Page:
The puritan and the pirate
A social economic experiment in Siberia
By FRANK WESTERMAN
tr. by Bert hamminga
for original click
Piraat, NRC Handelsblad Moskou Bureau
SOERGOET, MARCH 3, 1999
In Siberia there are two identical towns, each at one side of the river Ob. Both were built in Soviet times for oil industry purposes, and now they seem to be part of a social-economic experiment. In one of them pure capitalism is introduced, in the other nothing changed. Free market against collective care. The two bosses make the difference: a pirate and a harsh Calvinist. At first the pirate seemed to be unbreakable.
The unfinished bridge between Soergoet and Neftejoegansk. In the foreground the little ferry. Photo: Oleg Klimov/Fotoloods
Two towns in an experimental set up
The towns do not just look like an experimental set up, they are. Here, in the remote taiga behind the Ural mountains, experiments are done with people. The experiment: what happens if you release wild capitalism on a concrete single purpose boom town build by the Soviet plan economy?
Material of the oil company Yukos in Neftejoegansk. Photo: Oleg Klimov/Fotoloods
The circumstances of this experiment with social engineering are almost scientific: you have a control group of a quarter of a million at the right bank of the Ob (Soergoet). And an equal sized group of test rats on the left bank (Neftejoegansk). The starting situation was virtually identical, both fully planned towns being built thirty years ago exclusively for the oil industry. Square street patterns and seven and nine story buildings make it hard indeed to know from sight in which of the two towns you are.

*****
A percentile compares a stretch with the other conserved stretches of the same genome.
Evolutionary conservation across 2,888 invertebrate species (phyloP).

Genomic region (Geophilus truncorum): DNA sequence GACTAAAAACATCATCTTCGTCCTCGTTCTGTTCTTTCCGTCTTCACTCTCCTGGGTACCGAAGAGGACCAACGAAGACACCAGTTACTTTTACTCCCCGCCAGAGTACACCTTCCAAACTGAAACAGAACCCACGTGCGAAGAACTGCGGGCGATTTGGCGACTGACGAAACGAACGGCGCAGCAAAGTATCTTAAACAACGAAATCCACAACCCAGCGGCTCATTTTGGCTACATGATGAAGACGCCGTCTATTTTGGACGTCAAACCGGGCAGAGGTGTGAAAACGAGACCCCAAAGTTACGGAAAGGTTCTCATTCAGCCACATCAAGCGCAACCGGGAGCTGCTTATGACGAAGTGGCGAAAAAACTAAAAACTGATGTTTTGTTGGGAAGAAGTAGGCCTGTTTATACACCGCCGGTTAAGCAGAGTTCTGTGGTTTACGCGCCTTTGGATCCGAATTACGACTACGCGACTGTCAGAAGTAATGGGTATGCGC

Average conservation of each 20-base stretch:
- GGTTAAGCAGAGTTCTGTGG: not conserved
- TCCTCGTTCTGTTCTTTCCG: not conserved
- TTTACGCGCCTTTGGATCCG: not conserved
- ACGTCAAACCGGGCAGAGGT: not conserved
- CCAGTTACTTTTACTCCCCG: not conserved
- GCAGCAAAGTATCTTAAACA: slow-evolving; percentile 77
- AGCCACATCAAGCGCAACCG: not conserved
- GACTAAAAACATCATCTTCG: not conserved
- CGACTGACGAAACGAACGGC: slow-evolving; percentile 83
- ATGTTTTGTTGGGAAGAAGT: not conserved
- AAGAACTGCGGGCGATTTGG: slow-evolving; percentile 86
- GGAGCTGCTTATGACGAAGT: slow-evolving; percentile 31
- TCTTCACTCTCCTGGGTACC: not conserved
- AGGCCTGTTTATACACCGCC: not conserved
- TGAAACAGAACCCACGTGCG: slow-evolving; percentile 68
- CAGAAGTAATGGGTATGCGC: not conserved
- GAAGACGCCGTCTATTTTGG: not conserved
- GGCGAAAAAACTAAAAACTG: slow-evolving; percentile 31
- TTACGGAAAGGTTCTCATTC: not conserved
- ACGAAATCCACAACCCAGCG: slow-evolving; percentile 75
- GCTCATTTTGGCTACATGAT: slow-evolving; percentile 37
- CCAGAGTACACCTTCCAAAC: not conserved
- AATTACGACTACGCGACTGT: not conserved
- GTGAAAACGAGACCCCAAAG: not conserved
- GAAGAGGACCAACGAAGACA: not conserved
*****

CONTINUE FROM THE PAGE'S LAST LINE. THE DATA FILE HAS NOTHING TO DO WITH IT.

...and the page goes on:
There is very little mutual influence. The car bridge under construction will not be finished, the bus service (by ferry in summer, by ice in winter) is cancelled, both towns have a runway and a daily Toepolev to Moscow. The demographics are identical: a pioneer generation of romantic Komsomols, attracted by the slogan "Oil for the Fatherland", and their children, raised in wealth: reduced tariff swimming pools, sauna's, ice hockey and athletics courts, cinema's, theatres and Black Sea holidays.
Soergoet and Neftejoegansk are multi ethnic germs of Soviet utopia, enjoying the highest density of fur coats in Russia. But: in Soergoet, there is demand for baby buggies and wedding dresses, not in Neftejoegansk. "I have cheap and expensive ones, and the strange thing is that my customers usually choose for the expensive ones", says a sales woman in Soergoet. Her colleague in Neftejoegansk also sells baby buggies and wedding dresses, but on bail. "We opened this shop because so many people move away, but the problem is: almost nobody wants to buy anything".